No. 14 Maryland women’s basketball trailed by only three with a minute left in the first half against No. 6 South Carolina. The Gamecocks then scored seven unanswered points, fueled by second-chance points and free throws.
The Terps still had one more chance for a last-second bucket, inbounding the ball with three seconds left.
Lavender Briggs tossed the ball to Shyanne Sellers under the South Carolina basket, who had it promptly swiped away by Gamecocks guard Tessa Johnson. Johnson then flipped it to forward Sahnya Jah for an easy layup to close the half ahead by 12.
Maryland’s sloppy errors at the end of the half imploded a strong start and continued after halftime as South Carolina defeated the Terps by 38 points on Sunday.
“The first 16 minutes we came in really confident, I thought we battled … then I thought the last three and a half minutes they just wore us out,” coach Brenda Frese said. “I thought we made a lot of silly mistakes.”
The Terps suffered 15 turnovers — the Gamecocks capitalized with 23 points off those mistakes. Four of Maryland’s eight first-half turnovers came in the final 3:14 of the half as South Carolina marched on a 17-5 run entering the break.
Sellers led the Terps with six turnovers. She felt the stretch to lose out the second quarter “shifted momentum.”
Maryland’s turnover struggles against the Gamecocks wasn’t a surprise given its performance in the season opener against Harvard — the Terps committed 18 turnovers in that game. Wings Jakia Brown-Turner and Faith Masonius committed five and four turnovers, respectively.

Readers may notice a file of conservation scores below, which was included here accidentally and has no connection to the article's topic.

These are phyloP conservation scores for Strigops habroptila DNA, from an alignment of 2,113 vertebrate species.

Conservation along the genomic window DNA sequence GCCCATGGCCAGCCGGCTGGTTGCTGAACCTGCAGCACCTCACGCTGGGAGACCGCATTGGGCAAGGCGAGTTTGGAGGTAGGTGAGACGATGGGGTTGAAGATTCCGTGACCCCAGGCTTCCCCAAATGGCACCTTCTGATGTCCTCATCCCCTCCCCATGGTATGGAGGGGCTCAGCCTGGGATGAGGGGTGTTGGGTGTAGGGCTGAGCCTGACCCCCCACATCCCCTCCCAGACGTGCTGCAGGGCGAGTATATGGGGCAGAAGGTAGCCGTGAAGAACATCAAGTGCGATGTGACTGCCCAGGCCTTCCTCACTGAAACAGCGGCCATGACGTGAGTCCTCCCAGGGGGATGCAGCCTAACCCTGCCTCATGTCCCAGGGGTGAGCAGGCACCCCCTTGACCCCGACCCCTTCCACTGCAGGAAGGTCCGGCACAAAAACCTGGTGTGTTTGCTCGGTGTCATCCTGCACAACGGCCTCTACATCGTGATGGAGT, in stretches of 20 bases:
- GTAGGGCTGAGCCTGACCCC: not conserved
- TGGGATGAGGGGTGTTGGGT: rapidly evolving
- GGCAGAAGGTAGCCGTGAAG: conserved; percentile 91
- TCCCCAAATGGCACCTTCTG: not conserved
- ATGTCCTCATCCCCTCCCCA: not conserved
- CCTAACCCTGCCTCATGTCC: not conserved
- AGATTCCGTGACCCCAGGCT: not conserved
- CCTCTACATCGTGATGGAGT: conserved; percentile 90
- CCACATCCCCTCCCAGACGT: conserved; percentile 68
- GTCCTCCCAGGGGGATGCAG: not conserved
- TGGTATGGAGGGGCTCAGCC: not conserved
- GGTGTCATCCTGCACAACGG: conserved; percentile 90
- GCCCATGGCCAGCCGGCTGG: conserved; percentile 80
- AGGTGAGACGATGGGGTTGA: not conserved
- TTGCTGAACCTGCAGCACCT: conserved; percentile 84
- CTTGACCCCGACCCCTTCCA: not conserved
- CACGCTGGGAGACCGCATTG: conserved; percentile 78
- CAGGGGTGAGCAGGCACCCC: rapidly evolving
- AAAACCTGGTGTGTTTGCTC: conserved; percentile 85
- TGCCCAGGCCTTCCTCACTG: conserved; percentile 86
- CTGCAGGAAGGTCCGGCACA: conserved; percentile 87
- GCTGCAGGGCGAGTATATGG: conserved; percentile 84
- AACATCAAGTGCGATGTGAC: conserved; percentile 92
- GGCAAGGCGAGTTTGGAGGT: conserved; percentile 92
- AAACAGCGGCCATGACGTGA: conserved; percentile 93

Frese noted after the loss that she saw too many mistakes pile up, a trend she attributed to players competing in different and bigger roles this season.
“That’s the growth area and we’ve got players that are stepping up into bigger roles now in the season that have to understand to be able to stop the bleeding when those mistakes happen,” Frese said.
Beyond its issues protecting the ball, Maryland also struggled on the boards against South Carolina as the Gamecocks dominated with 20 more rebounds, including eight more on the offensive end. South Carolina translated its 19 offensive rebounds into 28 second-chance points — over three times more than the Terps.
Frese credited the depth of the Gamecocks for wearing out Maryland as the game continued. South Carolina played all 11 players on the roster and had seven different scorers in double-digits.
But what alarmed Frese the most was the amount of and-ones the Gamecocks cashed on Sunday. South Carolina finished with eight different and-one opportunities, converting on five.
“I don’t know that I’ve seen a game with so many and-ones that they were able to score … there’s got to be more discipline,” she said.
The Terps need to shake the loss quickly with a date against No. 2 UConn on Thursday. The Huskies are working through issues of their own after a 92-81 defeat to unranked N.C. State on Sunday. UConn was outrebounded 41-29 by the Wolfpack, as 6-foot-1 guard Saniya Rivers led N.C. State with 10 boards.
But the Huskies can pose a challenge for the Terps. They out-rebounded Dayton by 16 and were the beneficiary of 21 Flyers turnovers in their season opener. Maryland will need to correct its self-inflicted errors before facing UConn.
“There’s a lot of things that we’re gonna have to work on,” Frese said.
- Maryland women’s basketball has chance to experiment depth against Niagara on Wednesday - November 28, 2023
- Maryland women’s basketball tops UMass, 92-63, to complete Cancun Challenge - November 25, 2023
- Maryland women’s basketball squeaks by Green Bay in Cancun Challenge, 68-59 - November 24, 2023